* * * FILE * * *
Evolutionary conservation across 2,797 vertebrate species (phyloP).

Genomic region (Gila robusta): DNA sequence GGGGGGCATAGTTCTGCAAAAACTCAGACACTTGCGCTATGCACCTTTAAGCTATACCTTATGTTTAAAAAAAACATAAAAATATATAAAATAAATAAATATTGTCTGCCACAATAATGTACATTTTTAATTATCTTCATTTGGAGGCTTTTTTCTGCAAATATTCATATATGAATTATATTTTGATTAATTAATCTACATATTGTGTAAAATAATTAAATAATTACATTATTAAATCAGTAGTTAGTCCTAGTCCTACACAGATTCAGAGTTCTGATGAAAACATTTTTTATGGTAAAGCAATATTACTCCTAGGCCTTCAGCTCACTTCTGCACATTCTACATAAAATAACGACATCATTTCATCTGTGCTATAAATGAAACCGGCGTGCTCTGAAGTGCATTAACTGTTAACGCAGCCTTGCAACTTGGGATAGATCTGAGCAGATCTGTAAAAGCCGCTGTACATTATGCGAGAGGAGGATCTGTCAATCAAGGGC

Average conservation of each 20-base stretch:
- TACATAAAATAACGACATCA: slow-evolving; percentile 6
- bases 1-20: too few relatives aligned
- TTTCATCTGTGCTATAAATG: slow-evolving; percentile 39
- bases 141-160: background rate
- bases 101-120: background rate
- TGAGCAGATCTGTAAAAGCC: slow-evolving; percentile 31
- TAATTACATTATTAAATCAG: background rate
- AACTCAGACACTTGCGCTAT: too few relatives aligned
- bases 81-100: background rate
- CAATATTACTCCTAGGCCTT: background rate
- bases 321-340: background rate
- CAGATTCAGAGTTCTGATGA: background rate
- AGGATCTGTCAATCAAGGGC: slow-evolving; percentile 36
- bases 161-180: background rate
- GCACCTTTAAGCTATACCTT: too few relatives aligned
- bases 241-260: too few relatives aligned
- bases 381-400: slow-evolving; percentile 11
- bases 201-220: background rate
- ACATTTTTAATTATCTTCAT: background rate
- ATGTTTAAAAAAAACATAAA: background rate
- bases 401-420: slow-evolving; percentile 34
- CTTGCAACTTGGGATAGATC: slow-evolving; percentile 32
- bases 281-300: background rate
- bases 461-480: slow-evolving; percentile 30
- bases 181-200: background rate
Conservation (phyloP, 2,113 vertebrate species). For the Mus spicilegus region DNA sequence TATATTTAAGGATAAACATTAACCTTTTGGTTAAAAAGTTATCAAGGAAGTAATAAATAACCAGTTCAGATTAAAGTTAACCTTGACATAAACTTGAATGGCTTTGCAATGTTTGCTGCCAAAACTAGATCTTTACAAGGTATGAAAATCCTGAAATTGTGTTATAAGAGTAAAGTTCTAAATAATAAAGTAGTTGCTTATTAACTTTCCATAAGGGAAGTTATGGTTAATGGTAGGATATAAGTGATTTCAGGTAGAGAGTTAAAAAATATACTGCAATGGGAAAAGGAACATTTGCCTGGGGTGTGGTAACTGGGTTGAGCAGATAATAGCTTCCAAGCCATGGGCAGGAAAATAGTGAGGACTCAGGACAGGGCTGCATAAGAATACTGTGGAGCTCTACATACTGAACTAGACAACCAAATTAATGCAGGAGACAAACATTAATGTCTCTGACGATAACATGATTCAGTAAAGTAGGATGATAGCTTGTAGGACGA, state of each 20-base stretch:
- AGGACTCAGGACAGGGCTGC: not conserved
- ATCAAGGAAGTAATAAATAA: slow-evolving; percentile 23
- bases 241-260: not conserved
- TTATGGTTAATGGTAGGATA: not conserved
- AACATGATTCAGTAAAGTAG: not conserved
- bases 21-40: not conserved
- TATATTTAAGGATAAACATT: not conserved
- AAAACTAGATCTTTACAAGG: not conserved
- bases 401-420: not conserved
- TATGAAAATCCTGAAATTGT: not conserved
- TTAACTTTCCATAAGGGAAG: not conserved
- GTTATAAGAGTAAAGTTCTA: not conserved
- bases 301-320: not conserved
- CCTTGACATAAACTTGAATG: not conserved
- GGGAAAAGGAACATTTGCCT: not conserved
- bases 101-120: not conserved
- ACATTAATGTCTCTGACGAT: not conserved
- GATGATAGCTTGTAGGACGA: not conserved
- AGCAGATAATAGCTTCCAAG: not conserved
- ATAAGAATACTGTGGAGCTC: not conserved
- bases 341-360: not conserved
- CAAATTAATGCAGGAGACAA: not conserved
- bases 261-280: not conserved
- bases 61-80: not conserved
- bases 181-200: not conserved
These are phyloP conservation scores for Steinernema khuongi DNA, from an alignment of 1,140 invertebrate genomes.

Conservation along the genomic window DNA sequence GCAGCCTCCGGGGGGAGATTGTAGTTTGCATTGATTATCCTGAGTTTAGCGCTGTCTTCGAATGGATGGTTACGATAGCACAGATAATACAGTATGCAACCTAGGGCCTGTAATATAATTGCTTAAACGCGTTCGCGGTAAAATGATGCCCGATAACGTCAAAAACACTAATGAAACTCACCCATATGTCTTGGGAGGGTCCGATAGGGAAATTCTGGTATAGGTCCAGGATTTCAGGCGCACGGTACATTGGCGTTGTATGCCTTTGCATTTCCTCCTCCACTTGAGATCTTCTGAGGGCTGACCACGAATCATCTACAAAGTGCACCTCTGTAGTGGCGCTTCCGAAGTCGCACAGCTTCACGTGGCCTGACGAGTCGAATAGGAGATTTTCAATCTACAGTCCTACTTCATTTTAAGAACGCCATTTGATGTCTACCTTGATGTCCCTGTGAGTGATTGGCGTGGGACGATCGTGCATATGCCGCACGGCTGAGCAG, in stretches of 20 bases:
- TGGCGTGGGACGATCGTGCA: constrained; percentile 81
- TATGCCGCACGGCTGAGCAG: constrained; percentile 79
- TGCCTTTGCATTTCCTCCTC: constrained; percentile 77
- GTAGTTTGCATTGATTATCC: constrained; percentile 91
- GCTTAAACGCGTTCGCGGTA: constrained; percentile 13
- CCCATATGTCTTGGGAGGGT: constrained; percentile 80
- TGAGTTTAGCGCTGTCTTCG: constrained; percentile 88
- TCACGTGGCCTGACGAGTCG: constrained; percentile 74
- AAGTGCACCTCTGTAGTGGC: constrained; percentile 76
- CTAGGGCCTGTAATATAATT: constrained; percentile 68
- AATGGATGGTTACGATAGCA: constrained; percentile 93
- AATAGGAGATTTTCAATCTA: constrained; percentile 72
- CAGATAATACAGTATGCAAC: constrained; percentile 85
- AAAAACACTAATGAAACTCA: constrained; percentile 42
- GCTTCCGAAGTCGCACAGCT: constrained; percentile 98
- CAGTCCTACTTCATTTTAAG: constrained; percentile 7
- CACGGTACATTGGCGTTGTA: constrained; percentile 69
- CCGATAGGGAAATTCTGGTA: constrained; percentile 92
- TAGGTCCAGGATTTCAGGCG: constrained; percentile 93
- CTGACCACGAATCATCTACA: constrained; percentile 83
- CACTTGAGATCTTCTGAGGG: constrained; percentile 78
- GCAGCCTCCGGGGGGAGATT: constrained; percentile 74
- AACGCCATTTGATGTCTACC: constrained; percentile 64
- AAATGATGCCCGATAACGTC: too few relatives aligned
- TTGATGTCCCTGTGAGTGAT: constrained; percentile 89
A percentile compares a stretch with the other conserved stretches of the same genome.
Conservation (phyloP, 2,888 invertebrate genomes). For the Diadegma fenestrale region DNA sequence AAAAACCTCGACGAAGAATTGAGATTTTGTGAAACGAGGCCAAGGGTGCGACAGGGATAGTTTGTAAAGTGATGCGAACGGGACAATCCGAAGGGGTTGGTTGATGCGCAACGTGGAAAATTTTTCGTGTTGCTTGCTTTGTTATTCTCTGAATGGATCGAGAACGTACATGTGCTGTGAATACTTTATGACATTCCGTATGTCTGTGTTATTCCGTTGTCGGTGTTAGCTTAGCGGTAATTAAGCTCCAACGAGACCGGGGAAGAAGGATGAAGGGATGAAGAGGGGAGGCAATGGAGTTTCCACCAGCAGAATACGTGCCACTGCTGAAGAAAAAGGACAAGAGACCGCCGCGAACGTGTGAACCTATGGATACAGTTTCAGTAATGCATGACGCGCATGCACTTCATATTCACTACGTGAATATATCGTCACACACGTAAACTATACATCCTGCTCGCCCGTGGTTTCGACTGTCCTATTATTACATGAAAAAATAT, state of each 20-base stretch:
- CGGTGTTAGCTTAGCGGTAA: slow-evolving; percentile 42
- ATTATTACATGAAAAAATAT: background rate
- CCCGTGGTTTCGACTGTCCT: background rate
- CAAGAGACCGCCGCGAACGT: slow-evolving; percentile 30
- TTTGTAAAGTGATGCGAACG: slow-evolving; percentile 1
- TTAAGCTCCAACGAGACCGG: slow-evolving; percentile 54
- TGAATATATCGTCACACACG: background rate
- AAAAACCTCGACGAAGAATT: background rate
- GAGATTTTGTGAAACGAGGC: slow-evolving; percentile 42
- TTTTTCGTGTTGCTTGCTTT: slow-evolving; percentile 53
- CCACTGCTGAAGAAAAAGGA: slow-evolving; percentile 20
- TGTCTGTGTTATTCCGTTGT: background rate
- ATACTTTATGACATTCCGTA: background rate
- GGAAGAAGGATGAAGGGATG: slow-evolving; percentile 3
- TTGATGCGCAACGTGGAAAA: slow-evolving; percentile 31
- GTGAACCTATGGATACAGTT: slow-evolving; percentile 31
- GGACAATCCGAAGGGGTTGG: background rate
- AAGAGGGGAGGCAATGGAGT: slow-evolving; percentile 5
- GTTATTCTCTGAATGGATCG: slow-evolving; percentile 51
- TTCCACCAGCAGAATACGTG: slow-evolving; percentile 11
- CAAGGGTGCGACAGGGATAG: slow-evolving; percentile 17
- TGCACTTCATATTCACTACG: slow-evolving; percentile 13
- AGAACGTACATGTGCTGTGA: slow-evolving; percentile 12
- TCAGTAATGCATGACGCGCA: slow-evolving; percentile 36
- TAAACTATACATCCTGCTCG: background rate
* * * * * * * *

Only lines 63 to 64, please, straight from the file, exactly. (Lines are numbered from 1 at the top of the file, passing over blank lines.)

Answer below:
- TGAGTTTAGCGCTGTCTTCG: constrained; percentile 88
- TCACGTGGCCTGACGAGTCG: constrained; percentile 74